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Course Descriptions

Times, location, and professor information listed are for Fall Semester 2011 only.

African American Studies 100

Introduction to African American Studies (HU) (ES)

11:30-12:30pm MWF   
New Academic Building (NAB) 3245   
Michelle Kuhl

 

An interdisciplinary survey introduction to some of the major individuals, texts and issues that suggest the complex history and culture that have evolved over time among African Americans in the United States.

 

African American Studies 366

Service-Learning Field Study

In this course, students will apply their African American Studies education to service activities in the community, under the supervision of an individual at the site and a member of the faculty or academic staff. Students will volunteer for a certain number of hours per week depending upon the number of credits they will receive. Students will also write reflective papers that connect their service experiences with relevant readings. Service activities must be relevant to African American Studies. Prerequisites: Instructor permission and 6 hours of African American Studies course credit. (Note: The general prerequisites for Independent Study/Related Readings are waived for this course).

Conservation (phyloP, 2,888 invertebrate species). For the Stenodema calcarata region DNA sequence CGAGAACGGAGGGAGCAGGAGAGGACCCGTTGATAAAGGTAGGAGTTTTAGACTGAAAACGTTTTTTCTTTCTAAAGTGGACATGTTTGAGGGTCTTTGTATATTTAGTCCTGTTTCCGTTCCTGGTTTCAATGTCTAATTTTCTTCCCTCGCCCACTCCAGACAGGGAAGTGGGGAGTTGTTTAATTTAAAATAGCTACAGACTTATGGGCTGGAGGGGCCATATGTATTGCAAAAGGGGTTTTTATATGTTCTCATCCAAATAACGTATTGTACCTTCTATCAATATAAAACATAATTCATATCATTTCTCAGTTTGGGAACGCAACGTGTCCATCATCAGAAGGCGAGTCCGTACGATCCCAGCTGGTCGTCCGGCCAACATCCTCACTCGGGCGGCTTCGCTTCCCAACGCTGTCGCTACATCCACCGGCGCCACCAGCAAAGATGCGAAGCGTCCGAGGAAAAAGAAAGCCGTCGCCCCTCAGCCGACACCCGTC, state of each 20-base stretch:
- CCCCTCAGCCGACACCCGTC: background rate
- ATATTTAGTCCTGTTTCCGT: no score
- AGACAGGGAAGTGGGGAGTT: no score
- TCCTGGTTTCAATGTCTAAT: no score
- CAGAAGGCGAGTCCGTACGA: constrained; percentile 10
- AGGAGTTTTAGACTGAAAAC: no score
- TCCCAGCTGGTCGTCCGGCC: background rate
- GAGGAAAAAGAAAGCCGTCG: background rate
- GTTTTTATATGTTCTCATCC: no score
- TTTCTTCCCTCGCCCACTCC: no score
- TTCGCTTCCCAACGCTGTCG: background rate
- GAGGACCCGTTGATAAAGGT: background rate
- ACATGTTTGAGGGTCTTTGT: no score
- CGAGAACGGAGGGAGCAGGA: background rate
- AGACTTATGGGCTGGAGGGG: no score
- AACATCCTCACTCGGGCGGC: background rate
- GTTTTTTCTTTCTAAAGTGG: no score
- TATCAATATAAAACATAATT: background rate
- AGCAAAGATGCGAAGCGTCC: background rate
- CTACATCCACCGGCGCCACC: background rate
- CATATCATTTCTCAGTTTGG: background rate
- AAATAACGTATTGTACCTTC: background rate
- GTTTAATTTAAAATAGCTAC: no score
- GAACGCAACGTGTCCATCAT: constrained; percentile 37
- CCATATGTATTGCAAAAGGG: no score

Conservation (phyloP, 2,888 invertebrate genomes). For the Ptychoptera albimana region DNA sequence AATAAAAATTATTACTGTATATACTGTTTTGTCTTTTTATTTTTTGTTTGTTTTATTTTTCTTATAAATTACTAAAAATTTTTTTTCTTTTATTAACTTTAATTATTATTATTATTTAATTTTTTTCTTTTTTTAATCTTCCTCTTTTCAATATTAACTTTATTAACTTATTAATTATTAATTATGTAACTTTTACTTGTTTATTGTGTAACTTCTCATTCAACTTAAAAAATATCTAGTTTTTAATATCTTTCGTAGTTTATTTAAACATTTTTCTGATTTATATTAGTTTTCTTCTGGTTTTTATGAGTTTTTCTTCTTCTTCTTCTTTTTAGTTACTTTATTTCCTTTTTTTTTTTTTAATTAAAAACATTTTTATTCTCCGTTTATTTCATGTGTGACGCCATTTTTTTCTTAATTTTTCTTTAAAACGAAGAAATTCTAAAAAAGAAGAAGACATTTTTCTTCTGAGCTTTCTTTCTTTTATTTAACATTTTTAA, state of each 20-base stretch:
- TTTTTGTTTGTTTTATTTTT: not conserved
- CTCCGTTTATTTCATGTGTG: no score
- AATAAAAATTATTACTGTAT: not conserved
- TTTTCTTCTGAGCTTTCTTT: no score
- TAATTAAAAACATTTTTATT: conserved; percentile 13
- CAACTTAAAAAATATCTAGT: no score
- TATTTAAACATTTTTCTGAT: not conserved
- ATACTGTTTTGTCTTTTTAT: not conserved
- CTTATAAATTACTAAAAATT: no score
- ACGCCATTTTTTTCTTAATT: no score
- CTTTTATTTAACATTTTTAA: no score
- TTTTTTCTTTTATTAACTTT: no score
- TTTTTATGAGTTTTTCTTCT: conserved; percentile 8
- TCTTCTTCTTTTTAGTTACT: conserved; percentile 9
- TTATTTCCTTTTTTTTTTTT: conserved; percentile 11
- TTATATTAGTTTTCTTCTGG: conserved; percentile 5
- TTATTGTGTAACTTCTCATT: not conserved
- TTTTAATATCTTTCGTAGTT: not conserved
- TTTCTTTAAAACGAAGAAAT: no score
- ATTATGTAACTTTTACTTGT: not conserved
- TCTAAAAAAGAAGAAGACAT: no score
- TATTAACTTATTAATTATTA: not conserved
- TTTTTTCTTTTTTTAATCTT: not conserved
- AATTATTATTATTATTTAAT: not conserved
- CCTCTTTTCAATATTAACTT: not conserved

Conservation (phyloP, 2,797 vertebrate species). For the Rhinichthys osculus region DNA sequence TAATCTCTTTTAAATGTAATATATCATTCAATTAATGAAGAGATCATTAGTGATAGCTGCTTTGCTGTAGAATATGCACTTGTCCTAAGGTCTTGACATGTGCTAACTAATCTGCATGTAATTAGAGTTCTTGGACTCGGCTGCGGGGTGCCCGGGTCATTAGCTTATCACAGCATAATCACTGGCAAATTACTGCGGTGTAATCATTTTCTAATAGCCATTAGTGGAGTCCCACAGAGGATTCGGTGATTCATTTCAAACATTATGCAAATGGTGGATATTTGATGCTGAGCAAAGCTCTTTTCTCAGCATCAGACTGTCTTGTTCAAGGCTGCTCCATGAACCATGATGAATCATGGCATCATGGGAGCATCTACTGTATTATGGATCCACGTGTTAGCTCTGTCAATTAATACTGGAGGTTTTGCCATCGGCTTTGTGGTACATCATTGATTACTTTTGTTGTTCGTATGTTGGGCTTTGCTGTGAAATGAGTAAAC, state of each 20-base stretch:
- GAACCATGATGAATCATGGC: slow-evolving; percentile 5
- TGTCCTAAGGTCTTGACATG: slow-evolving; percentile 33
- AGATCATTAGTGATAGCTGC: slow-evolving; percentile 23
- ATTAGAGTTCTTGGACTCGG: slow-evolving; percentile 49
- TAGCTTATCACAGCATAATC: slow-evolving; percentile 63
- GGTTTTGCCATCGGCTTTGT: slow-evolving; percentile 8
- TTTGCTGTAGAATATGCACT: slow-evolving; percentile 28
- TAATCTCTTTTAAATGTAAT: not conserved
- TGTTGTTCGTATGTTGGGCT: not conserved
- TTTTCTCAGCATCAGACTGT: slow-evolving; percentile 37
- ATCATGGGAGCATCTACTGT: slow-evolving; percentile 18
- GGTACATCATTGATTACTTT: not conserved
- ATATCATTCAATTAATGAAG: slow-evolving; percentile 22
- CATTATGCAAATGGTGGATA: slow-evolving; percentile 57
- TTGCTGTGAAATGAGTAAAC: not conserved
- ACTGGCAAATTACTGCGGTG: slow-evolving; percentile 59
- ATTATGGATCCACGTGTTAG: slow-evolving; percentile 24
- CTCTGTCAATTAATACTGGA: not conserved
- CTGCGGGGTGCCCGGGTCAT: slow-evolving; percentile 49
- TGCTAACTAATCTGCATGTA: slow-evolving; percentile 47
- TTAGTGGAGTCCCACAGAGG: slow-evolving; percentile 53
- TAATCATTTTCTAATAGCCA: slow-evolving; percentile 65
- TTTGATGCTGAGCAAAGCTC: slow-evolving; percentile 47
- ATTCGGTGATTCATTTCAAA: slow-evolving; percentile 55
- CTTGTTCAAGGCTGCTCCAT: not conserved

African American Studies 395

Special Topics A: Optional Content

5:30-8:30pm Th
Arts and Communication N211
Courtney Bauder

Special Topics A courses focus in part on African American Studies, with significant portion of students' coursework devoted to African American Studies. The course may be repeated once with different content. Sometimes specific courses are cross-listed with other departments/programs.


African American Studies 396

Special Topics B:  Optional Content


Special Topics B courses focus in part on African American Studies, with significant portion of students' coursework devoted to African American Studies. The course may be repeated once with different content.

 

African American Studies 397

Special Topics C:  Optional Content